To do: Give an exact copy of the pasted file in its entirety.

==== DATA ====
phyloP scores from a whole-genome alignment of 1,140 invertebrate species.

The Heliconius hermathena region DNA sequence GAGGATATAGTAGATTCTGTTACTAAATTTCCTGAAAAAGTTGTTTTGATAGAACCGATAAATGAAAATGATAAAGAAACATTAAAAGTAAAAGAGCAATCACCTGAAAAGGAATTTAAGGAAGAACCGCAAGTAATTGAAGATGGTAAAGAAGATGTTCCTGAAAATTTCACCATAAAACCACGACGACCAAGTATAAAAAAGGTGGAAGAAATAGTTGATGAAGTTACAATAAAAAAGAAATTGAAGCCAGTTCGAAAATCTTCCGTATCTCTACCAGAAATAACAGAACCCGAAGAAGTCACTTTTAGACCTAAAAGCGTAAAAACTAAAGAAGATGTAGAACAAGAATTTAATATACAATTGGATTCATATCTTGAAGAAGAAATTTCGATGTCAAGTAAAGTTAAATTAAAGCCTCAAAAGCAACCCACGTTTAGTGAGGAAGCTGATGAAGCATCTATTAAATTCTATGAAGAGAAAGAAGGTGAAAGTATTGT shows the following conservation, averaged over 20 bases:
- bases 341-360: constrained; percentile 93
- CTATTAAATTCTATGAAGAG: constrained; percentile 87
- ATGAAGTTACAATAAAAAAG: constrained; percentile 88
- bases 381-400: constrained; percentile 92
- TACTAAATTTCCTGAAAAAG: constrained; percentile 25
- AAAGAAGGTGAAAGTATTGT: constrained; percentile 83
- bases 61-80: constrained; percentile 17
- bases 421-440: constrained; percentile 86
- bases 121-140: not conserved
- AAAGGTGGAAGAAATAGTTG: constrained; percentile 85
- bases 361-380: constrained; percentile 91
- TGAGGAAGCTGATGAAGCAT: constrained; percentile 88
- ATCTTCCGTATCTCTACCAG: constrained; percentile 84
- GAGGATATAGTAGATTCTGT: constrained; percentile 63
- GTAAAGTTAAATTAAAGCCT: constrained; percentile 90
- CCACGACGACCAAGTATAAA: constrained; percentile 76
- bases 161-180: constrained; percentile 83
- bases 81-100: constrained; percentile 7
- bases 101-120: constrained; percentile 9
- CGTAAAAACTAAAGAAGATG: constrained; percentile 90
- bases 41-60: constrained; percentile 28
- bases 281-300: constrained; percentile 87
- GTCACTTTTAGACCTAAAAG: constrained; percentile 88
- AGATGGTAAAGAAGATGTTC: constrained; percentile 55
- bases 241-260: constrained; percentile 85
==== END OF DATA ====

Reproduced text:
phyloP scores from a whole-genome alignment of 1,140 invertebrate species.

The Heliconius hermathena region DNA sequence GAGGATATAGTAGATTCTGTTACTAAATTTCCTGAAAAAGTTGTTTTGATAGAACCGATAAATGAAAATGATAAAGAAACATTAAAAGTAAAAGAGCAATCACCTGAAAAGGAATTTAAGGAAGAACCGCAAGTAATTGAAGATGGTAAAGAAGATGTTCCTGAAAATTTCACCATAAAACCACGACGACCAAGTATAAAAAAGGTGGAAGAAATAGTTGATGAAGTTACAATAAAAAAGAAATTGAAGCCAGTTCGAAAATCTTCCGTATCTCTACCAGAAATAACAGAACCCGAAGAAGTCACTTTTAGACCTAAAAGCGTAAAAACTAAAGAAGATGTAGAACAAGAATTTAATATACAATTGGATTCATATCTTGAAGAAGAAATTTCGATGTCAAGTAAAGTTAAATTAAAGCCTCAAAAGCAACCCACGTTTAGTGAGGAAGCTGATGAAGCATCTATTAAATTCTATGAAGAGAAAGAAGGTGAAAGTATTGT shows the following conservation, averaged over 20 bases:
- bases 341-360: constrained; percentile 93
- CTATTAAATTCTATGAAGAG: constrained; percentile 87
- ATGAAGTTACAATAAAAAAG: constrained; percentile 88
- bases 381-400: constrained; percentile 92
- TACTAAATTTCCTGAAAAAG: constrained; percentile 25
- AAAGAAGGTGAAAGTATTGT: constrained; percentile 83
- bases 61-80: constrained; percentile 17
- bases 421-440: constrained; percentile 86
- bases 121-140: not conserved
- AAAGGTGGAAGAAATAGTTG: constrained; percentile 85
- bases 361-380: constrained; percentile 91
- TGAGGAAGCTGATGAAGCAT: constrained; percentile 88
- ATCTTCCGTATCTCTACCAG: constrained; percentile 84
- GAGGATATAGTAGATTCTGT: constrained; percentile 63
- GTAAAGTTAAATTAAAGCCT: constrained; percentile 90
- CCACGACGACCAAGTATAAA: constrained; percentile 76
- bases 161-180: constrained; percentile 83
- bases 81-100: constrained; percentile 7
- bases 101-120: constrained; percentile 9
- CGTAAAAACTAAAGAAGATG: constrained; percentile 90
- bases 41-60: constrained; percentile 28
- bases 281-300: constrained; percentile 87
- GTCACTTTTAGACCTAAAAG: constrained; percentile 88
- AGATGGTAAAGAAGATGTTC: constrained; percentile 55
- bases 241-260: constrained; percentile 85